In March 1976, President Sadat issued a decree allowing three forums to represent the right wing (the Liberal Socialist Organization), the middle wing (Egypt Arab Socialist Organization) and the left wing (the National Progressive Unionist Organization).
During the first meeting of the People’s Assembly on November 22, 1976, President Sadat declared the three political organizations turned into parties. In June 1977, the law of political party was enacted.
Second: Party pluralism era:
A- Sadat’s era (1977-1981)
The enactment of the parties’ law in 1977 demonstrated Egypt’s political regime officially turned into the era of party pluralism.
However, the law enactment had not meant cancellation of the Arab Socialist Union; rather it had given the Union more powers to allow party formation.
The law stipulated party principles should not run counter to the Shari’ah tenets and preserve the national unity, social peace, the socialist and democratic system as well as socialist gains. It also stated that the party should not be formed on ethnic, racial, geographical or discriminatory bases due to sex, origin, religion or creed.
Following the signing the peace accord with Israel in 1979, the law further stipulated that the party founders and members should not be opponent to the peace accord.
Political parties during Sadat’s era:
1- Egypt Arab Socialist Party (The National Democratic Party).
2- The Liberal Socialist Party.
3- The National Progressive Unionist Party
4- The Wafd Party.
5- The Socialist Labor Party.
The stage of party pluralism in Sadat’s era (1977-1981) witnessed several important political transformations that stumbled the development of the experience of party pluralism. The outbreak of January 1977 incidents and Sadat’s visit to occupied Al-Quds (Jerusalem) led to escalating confrontations with the opposition.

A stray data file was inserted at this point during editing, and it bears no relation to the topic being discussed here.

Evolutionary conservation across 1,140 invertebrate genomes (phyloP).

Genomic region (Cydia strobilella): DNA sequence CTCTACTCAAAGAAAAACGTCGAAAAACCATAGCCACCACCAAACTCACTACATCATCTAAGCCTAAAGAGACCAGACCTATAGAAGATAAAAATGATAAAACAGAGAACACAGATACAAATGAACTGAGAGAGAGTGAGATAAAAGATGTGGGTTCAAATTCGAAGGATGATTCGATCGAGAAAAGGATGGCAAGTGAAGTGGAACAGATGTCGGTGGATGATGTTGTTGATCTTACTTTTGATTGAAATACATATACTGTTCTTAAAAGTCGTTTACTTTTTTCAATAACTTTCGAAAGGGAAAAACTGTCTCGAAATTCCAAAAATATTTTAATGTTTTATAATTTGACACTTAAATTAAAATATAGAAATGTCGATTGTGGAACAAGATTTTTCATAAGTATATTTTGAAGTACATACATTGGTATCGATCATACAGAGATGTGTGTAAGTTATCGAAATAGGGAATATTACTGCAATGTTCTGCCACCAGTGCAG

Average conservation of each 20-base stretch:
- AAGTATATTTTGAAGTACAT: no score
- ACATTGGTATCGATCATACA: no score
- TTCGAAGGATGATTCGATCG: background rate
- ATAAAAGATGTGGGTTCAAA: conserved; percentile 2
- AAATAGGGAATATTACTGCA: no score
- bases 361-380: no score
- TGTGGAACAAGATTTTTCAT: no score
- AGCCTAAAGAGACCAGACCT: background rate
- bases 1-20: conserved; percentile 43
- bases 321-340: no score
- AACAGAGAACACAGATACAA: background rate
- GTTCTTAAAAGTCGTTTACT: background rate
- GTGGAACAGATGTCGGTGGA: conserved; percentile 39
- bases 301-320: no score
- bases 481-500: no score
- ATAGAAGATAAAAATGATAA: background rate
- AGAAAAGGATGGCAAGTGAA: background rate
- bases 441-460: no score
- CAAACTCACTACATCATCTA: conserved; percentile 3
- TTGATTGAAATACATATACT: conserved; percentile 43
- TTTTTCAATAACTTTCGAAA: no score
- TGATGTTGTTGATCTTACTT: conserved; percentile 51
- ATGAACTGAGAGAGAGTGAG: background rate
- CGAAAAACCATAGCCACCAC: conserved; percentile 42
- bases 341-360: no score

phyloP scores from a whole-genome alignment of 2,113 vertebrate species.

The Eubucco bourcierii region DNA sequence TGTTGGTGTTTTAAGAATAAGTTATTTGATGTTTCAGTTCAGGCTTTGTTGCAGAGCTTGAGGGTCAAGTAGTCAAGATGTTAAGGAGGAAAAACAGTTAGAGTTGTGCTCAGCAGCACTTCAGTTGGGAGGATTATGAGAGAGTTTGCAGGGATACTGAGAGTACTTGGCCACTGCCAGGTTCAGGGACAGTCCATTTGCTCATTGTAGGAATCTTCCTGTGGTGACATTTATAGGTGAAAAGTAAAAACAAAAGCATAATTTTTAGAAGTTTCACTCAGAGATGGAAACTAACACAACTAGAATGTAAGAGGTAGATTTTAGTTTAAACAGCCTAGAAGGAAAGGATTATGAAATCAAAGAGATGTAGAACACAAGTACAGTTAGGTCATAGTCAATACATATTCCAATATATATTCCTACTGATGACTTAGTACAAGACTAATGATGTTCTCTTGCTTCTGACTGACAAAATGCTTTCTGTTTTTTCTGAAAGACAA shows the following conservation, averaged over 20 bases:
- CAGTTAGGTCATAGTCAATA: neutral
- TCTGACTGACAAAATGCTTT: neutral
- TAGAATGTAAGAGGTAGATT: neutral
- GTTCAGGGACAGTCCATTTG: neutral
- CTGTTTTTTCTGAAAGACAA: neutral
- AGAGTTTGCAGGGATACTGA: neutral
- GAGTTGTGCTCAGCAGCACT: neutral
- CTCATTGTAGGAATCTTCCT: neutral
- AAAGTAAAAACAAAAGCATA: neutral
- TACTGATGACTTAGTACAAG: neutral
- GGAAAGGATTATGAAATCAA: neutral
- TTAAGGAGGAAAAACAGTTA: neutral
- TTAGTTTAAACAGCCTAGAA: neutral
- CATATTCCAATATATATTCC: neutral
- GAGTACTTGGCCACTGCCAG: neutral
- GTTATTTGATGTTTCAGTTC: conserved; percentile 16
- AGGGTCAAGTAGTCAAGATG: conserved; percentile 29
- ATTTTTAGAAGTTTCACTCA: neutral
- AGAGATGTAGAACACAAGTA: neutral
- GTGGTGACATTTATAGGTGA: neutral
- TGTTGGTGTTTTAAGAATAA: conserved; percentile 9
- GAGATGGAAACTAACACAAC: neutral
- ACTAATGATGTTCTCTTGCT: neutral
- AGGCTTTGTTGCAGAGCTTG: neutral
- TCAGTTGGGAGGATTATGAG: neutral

The ruling power resorted to several measures to restrict channels of political participation by the followings:
1- Enactment of a host of laws to restrict the opposition including the laws of fault and protection of the internal front and social peace.
2- Restriction of the opposition political activities.
3- Cracking down opponents and allowing the prosecutor general to interrogate intellectuals on their affiliations under what was known as the “political accountability”.
The Ex-President Hosni Mubarak took office on October 15, 1981 amid extremely difficult political circumstances, his prime goal was to restore stability to the country following the mounting tension during the last days of Sadat’s era.
Mubarak has taken a range of measures to ease tension including the release of political detainees, allowing the re-publishing of some newspapers and easing restrictions on the party activities.
During Mubarak’s era, the number of political parties in Egypt has increased to reach 24 parties at that time.
According to the ballot on March 26, 2007 Article (5) was amended to prohibit the establishment of any religious party "The political system of the Arab Republic of Egypt is a multiparty system, within the framework of the basic elements and principles of the Egyptian society as stipulated in the Constitution. Political parties are regulated by law. Citizens have the right to establish political parties according to the law and no political activity shall be exercised nor political parties established on a religious referential authority, on a religious basis or on discrimination on grounds of gender or origin".
Article (76) was also amended to give the political parties the chance to be nominated for presidency " Political parties, founded at least five consecutive years before the starting date of candidature and have been operating uninterruptedly for this period, and whose members have obtained at least 3% of the elected members of both the People’s Assembly and the Shura Council in the latest election or an equivalent percentage of such total in one of the two assemblies, may each nominate for presidency a member of their respective higher board, according to their own by-laws, provided he has been a member of such board for at least one consecutive year.
As an exception to the provisions of the aforementioned paragraph, the aforementioned political parties whose members obtained at least one seat in any of the People’s Assembly or the Shura Council in the latest election may nominate in any presidential elections to be held within ten years starting from May 1, 2007, any member of its higher board, according to their own by-laws, provided he has been a member of such board for at least one consecutive year".